The goal of creating this safe space came from discovering self. For Carrera, the world of drag was a catalyst for realizing her authentic self, but she also knows that many factors lead to her development. “I discovered myself through drag," shared Carrera. "That freedom of expression is what I felt as a teenager. It’s been a journey, but I wouldn’t say it was like one revelation. It’s been a series of experiences. I would say after I got my modeling contract, I knew the real me.”
Carrera became a fresh face when she appeared as a contestant on the show “Rupaul’s Drag Race.” The exposure catapulted her to next-level status. But she didn’t want to rest her laurels on this one experience. She took what she learned from the show and moved forward in her career, achieving a lot of first. For Carrera, she shared what she felt were her greatest “firsts.” “I was the first trans model to ever be signed to Elite Model Management, a very prestigious modeling agency in New York,” shared Carrera. “My relationship with my husband on television was another big first. Looking back, I cringe because I was so transparent and so forthcoming. I felt like people needed to realize that our relationship is as complex as any other relationship. I know that influenced many people. That was important to me.” Carerra also talked about being the first trans model to walk in Miami Swim Week. The history of the organization was that only naturally-born women were allowed to participate during this event. If a trans female was exposed, it would lead to her expulsion from the model community. “I was one the first openly trans models they asked to walk and connect with the trans community,” expressed Carerra. “There was a big meeting with the production and my agency. I was so happy because that opened the door for so many trans models in Miami.”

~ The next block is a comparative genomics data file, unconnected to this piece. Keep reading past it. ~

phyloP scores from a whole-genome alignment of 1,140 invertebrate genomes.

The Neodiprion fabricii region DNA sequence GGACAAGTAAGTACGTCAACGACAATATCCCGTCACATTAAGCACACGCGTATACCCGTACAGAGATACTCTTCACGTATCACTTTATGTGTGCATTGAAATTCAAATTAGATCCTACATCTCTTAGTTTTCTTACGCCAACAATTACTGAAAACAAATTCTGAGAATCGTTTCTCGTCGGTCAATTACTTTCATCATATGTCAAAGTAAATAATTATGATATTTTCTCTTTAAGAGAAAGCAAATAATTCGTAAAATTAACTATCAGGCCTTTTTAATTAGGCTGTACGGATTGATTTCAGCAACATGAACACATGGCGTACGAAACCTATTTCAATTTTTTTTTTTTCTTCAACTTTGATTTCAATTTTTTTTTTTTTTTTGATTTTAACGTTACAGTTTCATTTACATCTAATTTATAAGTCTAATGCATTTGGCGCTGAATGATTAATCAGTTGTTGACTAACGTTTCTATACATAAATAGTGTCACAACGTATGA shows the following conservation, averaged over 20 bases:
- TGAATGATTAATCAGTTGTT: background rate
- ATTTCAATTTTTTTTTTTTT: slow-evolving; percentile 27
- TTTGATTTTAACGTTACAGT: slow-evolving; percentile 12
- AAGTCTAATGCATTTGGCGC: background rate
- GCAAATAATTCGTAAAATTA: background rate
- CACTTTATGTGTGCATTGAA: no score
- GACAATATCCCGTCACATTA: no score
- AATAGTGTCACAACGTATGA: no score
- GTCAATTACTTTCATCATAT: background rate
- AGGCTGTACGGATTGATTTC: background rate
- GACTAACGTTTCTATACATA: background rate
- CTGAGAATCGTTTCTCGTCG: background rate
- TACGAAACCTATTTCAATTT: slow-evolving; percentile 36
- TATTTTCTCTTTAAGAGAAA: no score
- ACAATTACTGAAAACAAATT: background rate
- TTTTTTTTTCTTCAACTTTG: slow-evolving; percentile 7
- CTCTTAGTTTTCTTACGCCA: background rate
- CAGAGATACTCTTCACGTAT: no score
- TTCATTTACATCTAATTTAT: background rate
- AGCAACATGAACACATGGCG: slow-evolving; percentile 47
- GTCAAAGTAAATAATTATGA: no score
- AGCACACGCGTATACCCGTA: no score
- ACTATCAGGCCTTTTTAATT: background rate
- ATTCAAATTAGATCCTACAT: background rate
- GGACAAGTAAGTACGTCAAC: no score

One of the biggest decisions Carrera made in her career was sharing her transition on social media, knowing it might lead to ridicule. She knew youth in the community would view her struggles and realize they were not alone. “I was the first of my kind in the public eye. I was expressing myself and coming from a place where I thought there must be others like me. I was going to be completely open and not think twice about what other people felt," admitted Carerra. "I was labeled as a trailblazer and an inspiration, but, looking back, I wish I didn’t tell so much. I was still working things out in my life. You feel freer as an adult. I just wanted to "tell on the mountain." I felt there was no way I could have avoided that. I felt the world needed to learn about our community. So, if my drive was the kick-off to that, I was asking for it. I’m a little more reserved about some things that I share. People are so clouded by their judgment. I try to open up their eyes in specific ways. I don’t regret it though.” Success leads to misconceptions. When people see you in the limelight, they automatically feel that they know you. Carrera is not a stranger to this. “There are people that believe I’m jealous and upset and expect me to be a crappy person,” shared Carrera. “Then there are others that feel I’m a "look at me, look at me" type of person.”